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The walls were built fairly rapidly and utilised whatever building material they could find. Within the wall structure you can see bits and bobs, like this piece of roof tile (tegula), some of which show signs of burning.

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Again, there are other, pretty extensive, Roman walls surviving in the city. And they are easy to follow round, taking in some of the city gates on the way

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I’ve observed that this is not just a British thing.

Arlon (Orolaunum)

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Further afield, in the Belgian city of Arlon, is this magnificent section of wall, complete with a bastion.

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The foundations were built using old bits of worked stone, inscriptions and tomb stones, and it’s possible to still see some of those in-situ.

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An earlier blog post has a few more pictures of the delights of Roman Arlon and some more of the many many carved stone monuments found there.

Paris (Lutetia)

There is a rather sorry little section of the Roman city wall in Paris. The door here was locked so I could only see it through the glass but it’s not that impressive in any case. Still, here it is.

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It’s in the stairwell of an underground carpark on Boulevard Saint-Michel.

As far as I’m aware, that’s about it for the Roman city wall of Paris but I discovered that there are some other Roman walls in a car park in Paris. The brilliant Crypt Archeologique at Notre Dame is one of the best places to see the remains of Roman Paris (see also the amphitheatre, the ‘arènes de Lutèce’; and the great big bathhouse at Musee Cluny). I had thought that Crypt Archeologique was just next to the Notre Dame carpark…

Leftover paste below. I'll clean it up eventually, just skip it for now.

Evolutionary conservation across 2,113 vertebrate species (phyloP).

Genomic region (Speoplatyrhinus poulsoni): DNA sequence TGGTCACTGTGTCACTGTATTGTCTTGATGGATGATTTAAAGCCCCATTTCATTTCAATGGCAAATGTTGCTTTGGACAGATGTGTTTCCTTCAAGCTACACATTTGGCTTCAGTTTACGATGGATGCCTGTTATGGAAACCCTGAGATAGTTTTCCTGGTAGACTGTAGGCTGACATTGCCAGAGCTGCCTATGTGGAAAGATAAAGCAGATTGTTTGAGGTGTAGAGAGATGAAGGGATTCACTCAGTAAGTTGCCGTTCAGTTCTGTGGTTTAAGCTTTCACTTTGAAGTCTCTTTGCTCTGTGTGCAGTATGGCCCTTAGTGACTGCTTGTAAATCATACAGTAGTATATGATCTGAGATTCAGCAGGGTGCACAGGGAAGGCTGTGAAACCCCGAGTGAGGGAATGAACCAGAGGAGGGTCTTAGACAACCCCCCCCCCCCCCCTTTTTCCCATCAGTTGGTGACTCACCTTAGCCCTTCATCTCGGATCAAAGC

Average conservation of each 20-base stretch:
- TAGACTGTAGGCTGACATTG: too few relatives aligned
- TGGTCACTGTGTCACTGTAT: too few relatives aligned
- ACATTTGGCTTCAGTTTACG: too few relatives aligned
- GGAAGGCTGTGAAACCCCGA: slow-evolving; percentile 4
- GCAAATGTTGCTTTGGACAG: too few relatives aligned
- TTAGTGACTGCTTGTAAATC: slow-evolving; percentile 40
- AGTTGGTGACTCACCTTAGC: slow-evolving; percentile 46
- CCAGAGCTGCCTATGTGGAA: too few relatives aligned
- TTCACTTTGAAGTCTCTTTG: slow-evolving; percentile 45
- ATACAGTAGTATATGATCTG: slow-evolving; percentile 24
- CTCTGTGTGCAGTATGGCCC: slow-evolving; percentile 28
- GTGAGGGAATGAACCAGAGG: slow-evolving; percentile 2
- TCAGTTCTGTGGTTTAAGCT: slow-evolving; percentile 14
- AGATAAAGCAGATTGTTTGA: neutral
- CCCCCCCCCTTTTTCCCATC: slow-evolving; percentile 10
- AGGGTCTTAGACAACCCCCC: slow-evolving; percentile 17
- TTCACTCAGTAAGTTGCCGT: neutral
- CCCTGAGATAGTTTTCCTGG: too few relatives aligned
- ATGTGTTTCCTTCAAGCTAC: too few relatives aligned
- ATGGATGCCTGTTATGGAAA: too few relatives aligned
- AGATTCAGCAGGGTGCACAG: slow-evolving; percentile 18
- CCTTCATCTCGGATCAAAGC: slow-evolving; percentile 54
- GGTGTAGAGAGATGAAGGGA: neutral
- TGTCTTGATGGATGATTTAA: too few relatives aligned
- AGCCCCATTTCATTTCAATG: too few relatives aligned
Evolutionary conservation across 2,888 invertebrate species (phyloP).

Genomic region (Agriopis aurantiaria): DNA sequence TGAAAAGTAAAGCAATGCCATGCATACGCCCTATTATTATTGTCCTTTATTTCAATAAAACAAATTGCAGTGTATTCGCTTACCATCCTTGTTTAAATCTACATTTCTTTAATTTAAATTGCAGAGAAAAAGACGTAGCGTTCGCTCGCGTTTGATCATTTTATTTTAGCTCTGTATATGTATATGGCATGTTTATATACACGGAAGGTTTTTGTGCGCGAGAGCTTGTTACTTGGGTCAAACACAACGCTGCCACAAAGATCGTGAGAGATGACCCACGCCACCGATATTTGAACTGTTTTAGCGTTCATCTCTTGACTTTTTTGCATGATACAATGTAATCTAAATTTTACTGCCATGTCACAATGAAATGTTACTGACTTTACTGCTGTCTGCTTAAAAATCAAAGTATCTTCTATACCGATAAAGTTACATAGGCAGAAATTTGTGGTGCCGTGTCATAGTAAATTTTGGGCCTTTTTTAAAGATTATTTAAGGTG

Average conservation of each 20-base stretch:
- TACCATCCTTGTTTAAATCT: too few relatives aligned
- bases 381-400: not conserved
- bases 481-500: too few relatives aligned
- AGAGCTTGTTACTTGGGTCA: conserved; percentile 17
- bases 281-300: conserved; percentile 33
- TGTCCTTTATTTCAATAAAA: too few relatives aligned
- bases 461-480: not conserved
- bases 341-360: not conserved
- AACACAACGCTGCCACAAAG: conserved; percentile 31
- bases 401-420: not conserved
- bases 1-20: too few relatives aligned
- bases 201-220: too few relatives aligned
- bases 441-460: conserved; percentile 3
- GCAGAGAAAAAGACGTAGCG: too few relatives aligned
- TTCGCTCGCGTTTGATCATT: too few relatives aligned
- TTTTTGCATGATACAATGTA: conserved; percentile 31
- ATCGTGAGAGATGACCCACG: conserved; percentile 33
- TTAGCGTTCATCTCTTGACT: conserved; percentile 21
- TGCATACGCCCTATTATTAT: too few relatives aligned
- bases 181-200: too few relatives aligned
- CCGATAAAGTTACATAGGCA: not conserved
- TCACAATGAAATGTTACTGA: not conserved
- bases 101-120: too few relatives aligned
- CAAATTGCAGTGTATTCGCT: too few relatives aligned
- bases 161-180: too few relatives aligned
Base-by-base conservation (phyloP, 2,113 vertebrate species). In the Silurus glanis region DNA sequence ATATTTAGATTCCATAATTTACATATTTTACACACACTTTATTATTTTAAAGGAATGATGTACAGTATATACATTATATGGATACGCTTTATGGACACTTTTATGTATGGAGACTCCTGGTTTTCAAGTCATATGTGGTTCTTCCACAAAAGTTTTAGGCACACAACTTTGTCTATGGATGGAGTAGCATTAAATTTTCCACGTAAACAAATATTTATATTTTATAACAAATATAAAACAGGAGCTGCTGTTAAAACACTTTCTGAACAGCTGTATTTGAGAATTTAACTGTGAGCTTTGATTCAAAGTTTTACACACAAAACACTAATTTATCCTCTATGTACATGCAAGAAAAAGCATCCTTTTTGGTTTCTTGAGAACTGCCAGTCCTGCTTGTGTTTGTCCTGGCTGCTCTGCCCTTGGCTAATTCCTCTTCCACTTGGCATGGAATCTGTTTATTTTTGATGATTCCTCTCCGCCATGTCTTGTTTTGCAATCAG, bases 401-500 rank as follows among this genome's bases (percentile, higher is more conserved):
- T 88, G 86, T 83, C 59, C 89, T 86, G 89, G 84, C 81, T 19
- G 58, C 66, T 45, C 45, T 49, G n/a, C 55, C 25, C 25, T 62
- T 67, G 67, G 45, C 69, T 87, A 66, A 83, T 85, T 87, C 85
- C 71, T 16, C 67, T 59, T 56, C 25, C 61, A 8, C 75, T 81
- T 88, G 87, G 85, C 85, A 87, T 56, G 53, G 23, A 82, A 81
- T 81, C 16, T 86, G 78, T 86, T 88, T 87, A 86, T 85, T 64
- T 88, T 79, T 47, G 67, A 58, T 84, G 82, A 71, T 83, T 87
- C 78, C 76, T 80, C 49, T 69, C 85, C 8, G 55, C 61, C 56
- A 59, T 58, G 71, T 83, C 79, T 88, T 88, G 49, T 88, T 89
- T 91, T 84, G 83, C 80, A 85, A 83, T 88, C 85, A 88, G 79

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…but a display about the discovery of the remains shows that the site is actually inside the carpark, albeit separated from the vehicles, so I’m claiming this one too.

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The crypt contains, among other things, Roman houses, a bathhouse, a bit of a bridge abutment and part of a quay on  the River Seine.

Nimes (Colonia Nemausus )

Nimes is another city where it is possible to follow the circuit of the old Roman walls, happening upon gateways, decent sections of standing wall and sorry little scraps along the way.

Here’s one of the sorry little scraps.

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On the Rue Armand-Barbès, just by the side of the pavement, are these hardly-noticeable remains of the city wall.  It’s a bit more obvious when you look at the run of the wall that leads into the nearby car park.

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It’s not much to look at but it’s just a small element of the, quite extensive, remains of Roman Nimes and so, for a Romanist like me, worth looking out for on my way round town.

Angers (Juliomagus Andecavorum)

In Angers, in terms of Roman remains, there is, frankly, not much. In the Roman period there were the usual houses, bath-houses, bridges and temples, including a Temple of Mithras. All of this has been built over,  plundered for later building work, and swept away for the construction of the castle and later ramparts.